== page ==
The U.S. military is forming a 30-person “quick-strike team” equipped to provide direct treatment to Ebola patients inside the United States, a Defense Department official told CNN’s Barbara Starr on Sunday.
A Pentagon spokesman later confirmed portions of the official’s information.
The team will be under orders to deploy within 72 hours at any time over the next month, the official said.
The Department of Health and Human Services requested the military team, and the Pentagon has given verbal approval, the official said.
The team will include five doctors, 20 nurses and five trainers, Pentagon press secretary Rear Adm. John Kirby said in a statement.
The Pentagon has been working to determine what assistance it could offer the civilian health care sector following a White House meeting last week during which President Barack Obama said he wanted a more aggressive response, according to two Defense officials.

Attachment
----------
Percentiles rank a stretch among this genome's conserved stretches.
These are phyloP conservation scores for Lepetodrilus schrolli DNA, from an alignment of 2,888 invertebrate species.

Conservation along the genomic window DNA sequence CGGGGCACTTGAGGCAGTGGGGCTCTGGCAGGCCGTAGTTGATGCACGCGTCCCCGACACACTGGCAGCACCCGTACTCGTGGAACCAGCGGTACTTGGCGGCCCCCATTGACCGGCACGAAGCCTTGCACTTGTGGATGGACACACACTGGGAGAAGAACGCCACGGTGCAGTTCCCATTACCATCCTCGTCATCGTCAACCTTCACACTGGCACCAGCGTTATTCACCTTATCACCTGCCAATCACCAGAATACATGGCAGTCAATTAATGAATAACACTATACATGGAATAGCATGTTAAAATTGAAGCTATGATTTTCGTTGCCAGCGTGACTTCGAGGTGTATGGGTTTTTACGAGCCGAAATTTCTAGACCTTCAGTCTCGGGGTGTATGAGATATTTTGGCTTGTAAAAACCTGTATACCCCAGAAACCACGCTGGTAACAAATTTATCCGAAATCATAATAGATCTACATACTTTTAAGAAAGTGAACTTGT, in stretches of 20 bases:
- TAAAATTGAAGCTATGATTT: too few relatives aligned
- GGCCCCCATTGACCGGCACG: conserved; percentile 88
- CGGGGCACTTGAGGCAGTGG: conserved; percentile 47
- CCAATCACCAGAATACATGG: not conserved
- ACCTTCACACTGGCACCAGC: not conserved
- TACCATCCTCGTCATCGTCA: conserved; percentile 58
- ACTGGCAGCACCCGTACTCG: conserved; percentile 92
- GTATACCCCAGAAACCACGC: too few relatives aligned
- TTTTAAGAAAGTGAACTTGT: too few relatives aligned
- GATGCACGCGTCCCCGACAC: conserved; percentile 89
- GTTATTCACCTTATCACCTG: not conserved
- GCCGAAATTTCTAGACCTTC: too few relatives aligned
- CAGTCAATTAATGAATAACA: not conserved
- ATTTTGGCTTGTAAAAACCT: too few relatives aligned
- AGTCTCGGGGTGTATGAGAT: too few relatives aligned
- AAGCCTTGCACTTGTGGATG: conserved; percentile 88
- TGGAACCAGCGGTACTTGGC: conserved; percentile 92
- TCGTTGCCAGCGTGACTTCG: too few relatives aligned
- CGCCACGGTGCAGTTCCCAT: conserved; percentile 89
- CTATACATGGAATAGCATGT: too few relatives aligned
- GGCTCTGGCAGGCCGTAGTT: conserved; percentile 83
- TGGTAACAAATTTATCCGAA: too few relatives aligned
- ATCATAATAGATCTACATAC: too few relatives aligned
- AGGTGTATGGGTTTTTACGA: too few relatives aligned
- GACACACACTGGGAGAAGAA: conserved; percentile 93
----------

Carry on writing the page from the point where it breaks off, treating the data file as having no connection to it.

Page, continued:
Obama ‘Seething’ NYT Leak Shows WH Worried Ebola Will Hurt Them In Midterms
Obama ‘Seething’ NYT Leak Shows WH Worried Ebola Will Hurt Them In Midterms (October 19, 2014)
CDC Memory-Holes “Unacceptable” Ebola Safety Guide
A CDC safety guide that was flagged up by a prominent doctor as dangerously wrong has been quietly removed from the agency’s website, despite the fact that CDC head Thomas Frieden defended the instructions on live TV.
Calling the CDC’s instructional guide “unacceptable”, George Washington University hospital laboratory director Dr. Jonathan Reiner noted last week that government produced diagrams showed health care workers with exposed areas of skin around the face and neck.
“This is from CDC web page for Ebola personal protective equipment,” Reiner tweeted. “Notice exposed skin at face & neck. Unacceptable.”